" The things that make us happy make us wise" John Crowley, Little Big

Tuesday, January 19, 2016

Star Man's Son 2250 A.D.

Star Man’s Son 2250 A.D. by Andre Norton, Harcourt, Brace & World, Inc 1952, illustrated by Nicolas Mordvinoff. When I got serious about collecting Norton I knew I had to get a copy of this edition as this Star Man’s Son with it’s bright red cover was the first Norton book I remembered reading. While most of the library hardcovers I read then had great dust jackets by Finlay or Powers, the Mordvinoff copy had great interior illustrations as well. My copy is ex-library copy from the Miami Dade Public Library, not that it matters but I like knowing the history, and it is in nice shape. This is Norton’s first science fiction title. She notes in an Algol Profile by Gary Allan Ruse, “ As I stated producing more, it was at the same time that science fiction became saleable” she says, “So from then on I went into science fiction. Before that I had written spy stories, and adventure stories and historical novels. Things of that kind. You see, you couldn’t sell a science fiction book prior to 1951.” The publication of science fiction novels really took off in the 1950’s, before that science fiction appeared primarily in the pulp magazines and even longer works were serialized in several issues of a magazine. Despite an appearance of her story People of the Crater, as by Andrew North in Fantasy Book Vol.1 No.1 1947, Norton, unlike most of the science fiction writers of her generation really did not publish much short fiction. 

It is two hundred years after the Blow-up, the Atomic War which has decimated the world and Fors of the Eyrie has been passed over for admittance to the Star Hall. The Star Men are explorers who search the wilderness for forgotten knowledge and goods for the Eyrie. Fors has several strikes against him, his mother was a outsider, a member of the plains tribes and Fors had been brought to the Eyrie as a child, by his father Langdon. Langdon a Star Man himself was killed on his last trip and so cannot speak for him. And most importantly Fors has enhanced hearing and sight and his white hair clearly marks him as a mutant. So that night Fors pillages the Star Hall for his father’s bag which contains a map to a pre-blowup city and sets out into the wilderness with Luna his great hunting cat, a beast the size of a mountain lion but marked like a Siamese. Dogs have died out and been replaced by these larger versions of domestic cats who have the ability for limited unspoken communication with some people and they are the companions of the Star Men. Now for Fors his adventures begin, he moves across a devastated and largely unpopulated landscape that is returning to the wild. He encounters more and more remnants of the pre-blowup civilization and obtains a horse that has strayed from the plains tribes. Eventually he finds the city pictured on his father’s map. Once in the city Fors rescues a black youth Arskane from a Beast Thing trap. Arsine is a scout for a clan of black sheep herders who are migrating into the area. Together they have encounters with both the Beast Things and the plains tribes and things get really exciting as they realize they are caught up in a much larger conflict.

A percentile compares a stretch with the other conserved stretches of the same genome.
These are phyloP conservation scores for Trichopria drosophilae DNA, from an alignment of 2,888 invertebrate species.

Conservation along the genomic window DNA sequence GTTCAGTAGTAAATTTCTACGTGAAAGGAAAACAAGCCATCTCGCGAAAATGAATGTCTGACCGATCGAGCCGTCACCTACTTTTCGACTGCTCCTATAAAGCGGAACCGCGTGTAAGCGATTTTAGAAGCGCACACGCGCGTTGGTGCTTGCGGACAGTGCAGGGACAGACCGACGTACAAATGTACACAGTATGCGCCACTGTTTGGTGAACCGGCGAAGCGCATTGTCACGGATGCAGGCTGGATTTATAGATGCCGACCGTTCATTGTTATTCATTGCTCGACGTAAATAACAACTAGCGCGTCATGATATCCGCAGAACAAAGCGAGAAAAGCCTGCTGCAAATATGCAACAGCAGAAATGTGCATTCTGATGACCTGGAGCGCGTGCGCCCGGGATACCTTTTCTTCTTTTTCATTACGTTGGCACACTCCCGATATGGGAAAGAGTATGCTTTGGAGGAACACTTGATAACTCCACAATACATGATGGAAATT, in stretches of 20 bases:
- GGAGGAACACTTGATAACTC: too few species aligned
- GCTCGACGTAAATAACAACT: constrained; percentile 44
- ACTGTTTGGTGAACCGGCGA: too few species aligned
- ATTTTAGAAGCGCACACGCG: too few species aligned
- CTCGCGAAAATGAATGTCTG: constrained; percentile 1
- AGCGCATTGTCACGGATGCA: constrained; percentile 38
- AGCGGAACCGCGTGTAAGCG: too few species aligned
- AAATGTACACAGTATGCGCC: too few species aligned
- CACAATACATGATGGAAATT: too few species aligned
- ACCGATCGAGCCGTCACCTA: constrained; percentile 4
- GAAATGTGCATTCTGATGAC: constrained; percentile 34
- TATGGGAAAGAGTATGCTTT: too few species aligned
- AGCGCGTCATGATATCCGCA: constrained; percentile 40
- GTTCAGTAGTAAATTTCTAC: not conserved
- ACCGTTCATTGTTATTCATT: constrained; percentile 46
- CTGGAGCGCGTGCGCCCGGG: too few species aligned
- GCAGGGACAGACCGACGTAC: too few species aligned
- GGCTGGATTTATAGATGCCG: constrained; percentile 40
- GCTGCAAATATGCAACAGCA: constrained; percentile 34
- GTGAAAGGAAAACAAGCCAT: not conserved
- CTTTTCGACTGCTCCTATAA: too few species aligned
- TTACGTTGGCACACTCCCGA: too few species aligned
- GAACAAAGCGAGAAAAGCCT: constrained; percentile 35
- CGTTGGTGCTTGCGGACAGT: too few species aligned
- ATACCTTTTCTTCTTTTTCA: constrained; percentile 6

Star Man’s Son 2250 A.D. is an enjoyable read, it was originally marketed as a Young Adult novel but the later Ace publication made no mention of this and the book seems to have sold well. Donald A.Wollheim the head of ACE Books at the time notes in his book The Universe Makers, 1971 p.60 “I was thinking the other day of ACE Books’ most unsuspected best seller, a novel I reprinted and whose title I changed to Daybreak, 2250 A.D.. it was written by Andre Norton as a juvenile novel, and it was her first science-fiction book-length work. She called it Star Man’s Son…, It has sold continuously and rapidly for fifteen years, in printing after printing, with steady price rises to meet the rising costs of production, has broken the record for any book ever published by what has become a major paperback publisher and continues to sell with unabated interest. Well over a million copies would be my conservative estimate of its total sale to date. There is nothing in our ACE edition to indicate it is supposed to be a juvenile novel. " Wollheim also discusses how readers of Norton’s novel, as well as other science fiction novels of the time took for granted that an atomic war could happen, and the result could well be a devastated world inhabited by mutated survivors. 

But this does not seem to have been an important consideration for Norton when she wrote the novel. Paul Walker interviewed Norton for his book Speaking of Science Fiction and raised this point.

PW “ Of you books, my favourite is Starman’s Son. I wonder if it reflected your own anxieties about the Bomb?”

AN “ No, I was not thinking of the Bomb, except as a means of the plot beginning. What had always fascinated me was trying to imagine my home city of Cleveland as it might be as a deserted ruin. Cleveland, then is the city of that book-only distances in it have been telescoped.”